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CBS Defends Refusal to Run MoveOn Commercial

Press Release: CBS Statement on Advocacy Advertising

After receiving more than half a million calls and emails of protest, CBS Television Network finally issued a statement, defending its decision not to run's 30-second "Child's Play" commercial during the Super Bowl. The ad was the winner of an online vote to determine which of thousands of entries would be put on television.

The CBS release cites the company's written policy: "CTN will sell time to political candidates, to those authorized by candidates to purchase time on their behalf and to political parties. CTN also sells time to groups supporting or opposing significant ballot propositions."

Of course, MoveOn people would say that their commercial fairly clearly opposes a specific ballot - the re-election of President George W. Bush, notwithstanding CBS's desire to prevent wave-making with administrations that hold the reigns of the highly-regulated broadcast industry.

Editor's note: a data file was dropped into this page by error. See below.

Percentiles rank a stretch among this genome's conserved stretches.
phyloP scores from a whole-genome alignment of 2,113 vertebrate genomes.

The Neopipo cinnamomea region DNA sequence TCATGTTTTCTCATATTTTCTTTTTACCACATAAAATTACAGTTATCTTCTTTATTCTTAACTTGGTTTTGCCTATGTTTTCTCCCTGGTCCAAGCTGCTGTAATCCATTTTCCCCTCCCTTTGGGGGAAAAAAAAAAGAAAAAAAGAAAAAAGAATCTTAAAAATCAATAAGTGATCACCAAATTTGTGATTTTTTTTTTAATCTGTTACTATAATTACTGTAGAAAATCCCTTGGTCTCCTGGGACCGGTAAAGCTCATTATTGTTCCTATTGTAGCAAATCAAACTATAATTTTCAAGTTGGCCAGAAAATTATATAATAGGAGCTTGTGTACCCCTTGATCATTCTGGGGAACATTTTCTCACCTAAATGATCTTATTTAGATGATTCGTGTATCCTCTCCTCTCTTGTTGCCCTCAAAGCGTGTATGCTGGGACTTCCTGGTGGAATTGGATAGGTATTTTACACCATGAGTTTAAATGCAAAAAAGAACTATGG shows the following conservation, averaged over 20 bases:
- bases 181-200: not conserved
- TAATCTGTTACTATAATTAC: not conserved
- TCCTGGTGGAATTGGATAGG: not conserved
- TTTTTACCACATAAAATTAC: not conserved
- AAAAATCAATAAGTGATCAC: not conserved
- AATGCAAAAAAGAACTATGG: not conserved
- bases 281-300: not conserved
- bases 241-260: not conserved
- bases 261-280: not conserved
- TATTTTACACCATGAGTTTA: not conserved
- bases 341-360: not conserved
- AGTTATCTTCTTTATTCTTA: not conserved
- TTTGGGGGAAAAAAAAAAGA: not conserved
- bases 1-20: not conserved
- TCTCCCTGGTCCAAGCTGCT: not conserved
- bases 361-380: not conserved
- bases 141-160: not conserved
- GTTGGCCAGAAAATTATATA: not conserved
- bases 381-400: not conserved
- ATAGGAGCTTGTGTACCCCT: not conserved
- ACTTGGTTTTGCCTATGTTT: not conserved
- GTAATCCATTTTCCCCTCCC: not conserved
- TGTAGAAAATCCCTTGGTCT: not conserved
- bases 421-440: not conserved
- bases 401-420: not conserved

The CBS press release, taking a clear swipe at MoveOn's successful campaign to stir protest against CBS, says, "In recent years, a cottage industry has arisen among groups that submit advocacy ads that they know will be rejected. They then resort to press releases and Internet diatribes about the rejection to reap considerable free media attention and financial contributions to support their cause. Editors and potential contributors beware."

A New York Times ad by MoveOn accused CBS of kowtowing to President Bush, whose $1 trillion in budget deficits are criticized in the MoveOn commercial. The ad notes "This is about more than just a commercial; it's about political censorship"

MoveOn's Times ad notes that CBS claims they simply don't air "controversial" ads during the Super Bowl. "Yet they had no problem with ads featuring serial killers, or nudists with their genitals digitally altered, when CBS last broadcast the Super Bowl in 2001."


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